It’s harder to get a loan today than it was only a few years ago. The financial crash has caused the pendulum to swing in the opposite direction, from rampant lending to hording cash. Unfortunately, this makes it more difficult to buy a home than it has been in quite some time.
Thankfully, the Dodd-Frank Wall Street Reform and Consumer Protection Act requires banks to justify their decisions. Remember, not only individuals and small time business owners were effected by the financial crisis, but even the upscale Long Island elevator companies. You can take advantage of this to find out why you are being turned down, and what you can do about it. The following four reasons are some of the most common.
1. Credit Issues
Banks use your credit score to determine how high of a risk they are taking by offering you a loan. If your credit score is bad, they take this as an indication that you might not be able to pay off the loan, and that they will be stuck with the home which they could end up selling for a loss.
Unfortunately, your credit score isn’t always fair, and there are other reasons credit can affect your eligibility. The most obvious case is simply not having enough credit history. If you’re young or haven’t had much experience paying off debts or dealing with credit, few banks will give you the benefit of the doubt. They’ll assume that you’re too high a risk.
You can also take a hit for credit inquiries. Credit inquiries tell the bank that you are applying for credit, and a large number of credit inquiries tells the bank that you are frantically trying to get a hold on as much cash as you can because you’re in a difficult financial situation. This assumption can be unfair, because you get a credit inquiry any time you apply for a credit card, even if you are just shopping around or if the credit card company turns you down.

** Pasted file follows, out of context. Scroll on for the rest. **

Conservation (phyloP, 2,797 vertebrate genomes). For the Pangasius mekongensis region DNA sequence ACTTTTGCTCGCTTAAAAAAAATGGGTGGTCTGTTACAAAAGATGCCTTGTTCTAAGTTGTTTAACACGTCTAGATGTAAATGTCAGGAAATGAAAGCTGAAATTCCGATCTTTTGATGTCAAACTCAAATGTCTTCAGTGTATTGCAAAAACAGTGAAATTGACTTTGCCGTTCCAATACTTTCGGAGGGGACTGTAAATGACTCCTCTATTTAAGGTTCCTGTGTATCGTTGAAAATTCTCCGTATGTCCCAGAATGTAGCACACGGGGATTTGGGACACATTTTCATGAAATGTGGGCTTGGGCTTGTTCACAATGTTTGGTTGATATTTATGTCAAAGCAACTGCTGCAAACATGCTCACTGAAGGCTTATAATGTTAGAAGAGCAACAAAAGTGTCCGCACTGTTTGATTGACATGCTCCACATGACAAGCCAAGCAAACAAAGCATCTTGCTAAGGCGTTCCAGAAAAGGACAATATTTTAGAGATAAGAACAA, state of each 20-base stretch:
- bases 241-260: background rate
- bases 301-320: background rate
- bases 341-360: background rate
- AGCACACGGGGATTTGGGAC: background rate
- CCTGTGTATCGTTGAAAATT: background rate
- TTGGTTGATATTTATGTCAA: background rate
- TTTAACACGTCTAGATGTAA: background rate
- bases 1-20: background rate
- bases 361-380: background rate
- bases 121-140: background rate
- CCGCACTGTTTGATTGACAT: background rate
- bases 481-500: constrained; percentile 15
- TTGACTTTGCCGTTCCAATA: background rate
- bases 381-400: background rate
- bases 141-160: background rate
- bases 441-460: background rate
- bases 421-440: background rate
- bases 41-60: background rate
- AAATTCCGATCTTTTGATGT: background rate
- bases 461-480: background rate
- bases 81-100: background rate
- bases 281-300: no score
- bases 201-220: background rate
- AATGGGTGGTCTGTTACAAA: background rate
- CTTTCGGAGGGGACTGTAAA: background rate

The best way to fix your credit is to start making regular payments to a credit card. If you buy only what you can afford, but put it on your credit card and pay it off every month, this can do a lot to improve your rating.
As if the emotional problems with divorce weren’t enough, it is also a common reason for getting turned down on a loan. Banks assume that a divorce will negatively impact your financial situation in ways that you might not yet be familiar with. There isn’t much you can do about this one other than wait it out, but if your partner was the one with the bad credit it’s worth pointing this out to your lender.
3. Losing Your Job
Obviously, losing you job affects your financial situation. If you’ve recently had a change in employment, banks might be weary to deal with you because your employment history isn’t strong enough for them to rely on. Even if you have found a new job, they will usually prefer to wait until you’ve had more history with the new employer. Again, this one is usually best solved by waiting, although if you can present evidence that this job will be solid it’s worth discussing it with your bank.
4. Bad Health
Health problems can affect your ability to work. Medical costs can get very expensive, and banks also need to consider the possibility that you won’t be alive by the time you should have paid off all of your debt. Discuss options with your bank and get in touch with other lenders in order to find out what you can do to improve your chances of getting approved for a loan.
While some of these problems may seem insurmountable, most of them can be solved with time. In cases where simply waiting it out won’t help the problem, you can often improve your chances of approval if you offer a large enough deposit. It’s in your best interests to start saving for a deposit immediately and doing everything you can to demonstrate fiscal responsibility. This should make it easier to apply for a mortgage in the future.